JUL 20, 2018 12:49 PM PDT

RSTAR: The Creepy Crawling Robot

WRITTEN BY: Nouran Amin

Rising Sprawl-Tuned Autonomous Robot (RSTAR), which was introduced at the International Conference on Robotics and Automation (ICRA 2018) in Brisbane, Australia, is the name of an innovative robot developed by Ben-Gurion University of the Negev (BGU) researchers. RSTAR is a highly maneuverable robot that was created for rescue operations. It is capable of climbing rough terrain, creeping in tight places, and crawling on all kind of surfaces. RSTAR works to utilize its adjustable sprawling wheel legs that are attached to a body capable of moving independently. RSTAR can reposition to climb over obstacles no matter how large, run on flat surfaces, and enclosed spaces such as pipe tunnels or narrow gaps.

The robot can use its round wheels to travel at high speeds, a little more three feet per second on many surfaces including like thick mud and sand, without getting stuck. By pressing its wheels to the wall surfaces and without touching the floor, it can also climb vertically and crawl horizontally.

"The RSTAR is ideal for search and rescue operations in unstructured environments, such as collapsed buildings or flooded areas, where it must adapt and overcome a variety of successive obstacles to reach its target," says Dr. David Zarrouk, a lecturer in BGU's Department of Mechanical Engineering, and head of the Bio-Inspired and Medical Robotics Lab. "It is the newest member of our family of STAR robots." Dr. Zarrouk along with GU student, Liran Yehezkel, and fellow robotic workers, designed RSTAR to be functionally reliable without any kinks.

RSTAR was specifically designed to change its shape and overcome common obstacles without the need of external mechanical intervention. With relatively low energy consumption, RSTAR proves to be ideal for a broad range of rescue missions that may require extensive use of time.

Source: American Associates, Ben-Gurion University of the Negev

About the Author
  • Nouran earned her BS and MS in Biology at IUPUI and currently shares her love of science by teaching. She enjoys writing on various topics as well including science & medicine, global health, and conservation biology. She hopes through her writing she can make science more engaging and communicable to the general public.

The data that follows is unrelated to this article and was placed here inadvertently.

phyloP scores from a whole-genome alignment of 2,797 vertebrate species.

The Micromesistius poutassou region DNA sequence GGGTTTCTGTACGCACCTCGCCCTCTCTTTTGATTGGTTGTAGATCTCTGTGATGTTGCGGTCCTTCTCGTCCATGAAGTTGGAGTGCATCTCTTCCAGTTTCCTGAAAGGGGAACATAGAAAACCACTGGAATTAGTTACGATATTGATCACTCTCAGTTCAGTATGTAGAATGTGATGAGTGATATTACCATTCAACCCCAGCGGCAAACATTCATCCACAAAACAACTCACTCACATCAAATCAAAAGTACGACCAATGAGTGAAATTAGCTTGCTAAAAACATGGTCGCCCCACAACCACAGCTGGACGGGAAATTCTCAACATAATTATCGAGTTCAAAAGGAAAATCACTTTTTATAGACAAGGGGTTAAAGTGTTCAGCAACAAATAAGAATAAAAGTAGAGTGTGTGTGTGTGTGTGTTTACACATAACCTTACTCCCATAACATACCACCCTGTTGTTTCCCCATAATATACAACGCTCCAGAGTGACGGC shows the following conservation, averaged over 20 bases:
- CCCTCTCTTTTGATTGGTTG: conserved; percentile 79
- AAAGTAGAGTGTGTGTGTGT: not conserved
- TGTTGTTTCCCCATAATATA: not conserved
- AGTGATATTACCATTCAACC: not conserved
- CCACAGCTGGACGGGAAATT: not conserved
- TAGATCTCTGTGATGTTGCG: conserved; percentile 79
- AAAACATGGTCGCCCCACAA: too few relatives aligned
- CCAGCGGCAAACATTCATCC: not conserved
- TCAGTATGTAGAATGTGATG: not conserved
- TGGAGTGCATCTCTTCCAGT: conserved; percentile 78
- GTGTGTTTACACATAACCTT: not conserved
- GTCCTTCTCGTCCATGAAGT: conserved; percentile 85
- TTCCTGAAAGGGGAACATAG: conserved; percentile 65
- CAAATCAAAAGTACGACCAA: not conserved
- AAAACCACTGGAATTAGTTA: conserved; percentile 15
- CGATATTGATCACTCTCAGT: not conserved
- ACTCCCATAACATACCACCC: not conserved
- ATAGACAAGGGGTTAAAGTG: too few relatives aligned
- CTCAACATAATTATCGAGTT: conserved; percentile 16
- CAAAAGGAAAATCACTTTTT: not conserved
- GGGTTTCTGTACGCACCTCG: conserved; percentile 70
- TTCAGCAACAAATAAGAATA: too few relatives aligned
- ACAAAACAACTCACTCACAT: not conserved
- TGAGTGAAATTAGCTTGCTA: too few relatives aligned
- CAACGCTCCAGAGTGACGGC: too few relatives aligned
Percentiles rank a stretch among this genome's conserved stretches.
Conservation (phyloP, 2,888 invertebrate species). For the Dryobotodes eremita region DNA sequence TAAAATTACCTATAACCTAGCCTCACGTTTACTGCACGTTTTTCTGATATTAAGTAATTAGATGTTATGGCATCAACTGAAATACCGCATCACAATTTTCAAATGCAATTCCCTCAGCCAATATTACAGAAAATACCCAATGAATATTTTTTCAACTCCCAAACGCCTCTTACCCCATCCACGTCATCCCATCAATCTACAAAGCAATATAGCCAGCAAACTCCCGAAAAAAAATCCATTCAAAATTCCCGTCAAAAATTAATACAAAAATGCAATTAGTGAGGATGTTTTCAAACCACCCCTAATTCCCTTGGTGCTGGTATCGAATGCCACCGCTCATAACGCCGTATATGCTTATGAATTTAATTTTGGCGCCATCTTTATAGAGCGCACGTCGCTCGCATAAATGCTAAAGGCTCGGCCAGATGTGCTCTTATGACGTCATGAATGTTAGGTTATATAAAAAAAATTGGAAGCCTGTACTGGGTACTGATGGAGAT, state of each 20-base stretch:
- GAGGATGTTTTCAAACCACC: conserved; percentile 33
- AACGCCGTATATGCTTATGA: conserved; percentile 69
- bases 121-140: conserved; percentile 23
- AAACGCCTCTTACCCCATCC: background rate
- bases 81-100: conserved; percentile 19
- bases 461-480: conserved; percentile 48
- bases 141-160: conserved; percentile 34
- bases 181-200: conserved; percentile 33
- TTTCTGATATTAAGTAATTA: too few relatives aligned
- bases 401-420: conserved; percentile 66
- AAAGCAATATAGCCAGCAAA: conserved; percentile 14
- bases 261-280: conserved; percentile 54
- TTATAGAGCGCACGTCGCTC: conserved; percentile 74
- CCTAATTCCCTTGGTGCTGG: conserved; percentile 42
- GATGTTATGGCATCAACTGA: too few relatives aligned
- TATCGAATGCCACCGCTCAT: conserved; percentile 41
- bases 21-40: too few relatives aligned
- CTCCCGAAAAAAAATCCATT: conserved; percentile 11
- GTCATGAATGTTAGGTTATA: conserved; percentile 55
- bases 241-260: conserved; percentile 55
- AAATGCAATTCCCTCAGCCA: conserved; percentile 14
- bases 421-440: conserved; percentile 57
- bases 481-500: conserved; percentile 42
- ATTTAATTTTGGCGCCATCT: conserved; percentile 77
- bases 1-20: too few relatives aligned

You May Also Like
JAN 15, 2020
Technology
JAN 15, 2020
Brain-Inspired Computing
The invention of the transistor, which lets a weak signal control much larger flow, was developed in 1947 and since its development computing has been on t...
JAN 21, 2020
Technology
JAN 21, 2020
Expanding Microchip Storage with 3D Technology
Most recently engineers are utilizing 3D components on a standardized 2D microchip to use up to 100 times less chip space. Researchers added up to three or...
FEB 11, 2020
Earth & The Environment
FEB 11, 2020
The mark of a contrail on the atmosphere
Do you know what an airplane contrail is? Have you ever looked up into the sky with that azure blue backdrop and seen the elegant white tail slowly evapora...
FEB 07, 2020
Technology
FEB 07, 2020
Flyception 2.0: Tracks Complex Social Behavior of Flies
Researchers at the University of California San Diego now have a better understanding of the social behavior of insets thanks to advanced imaging technolog...
FEB 17, 2020
Space & Astronomy
FEB 17, 2020
SpaceX Launches More Starlink Satellites, But Fails First Stage Landing
SpaceX launched yet another one of its renowned Falcon 9 rockets on Monday, this time carrying a plethora of its Starlink satellites that will fortify the...
FEB 24, 2020
Health & Medicine
FEB 24, 2020
Breast Cancer Screening, without the Radiation
Researchers from the University of Waterloo have developed a prototype of a novel technology that is capable of screening for breast cancer without using r...
Loading Comments...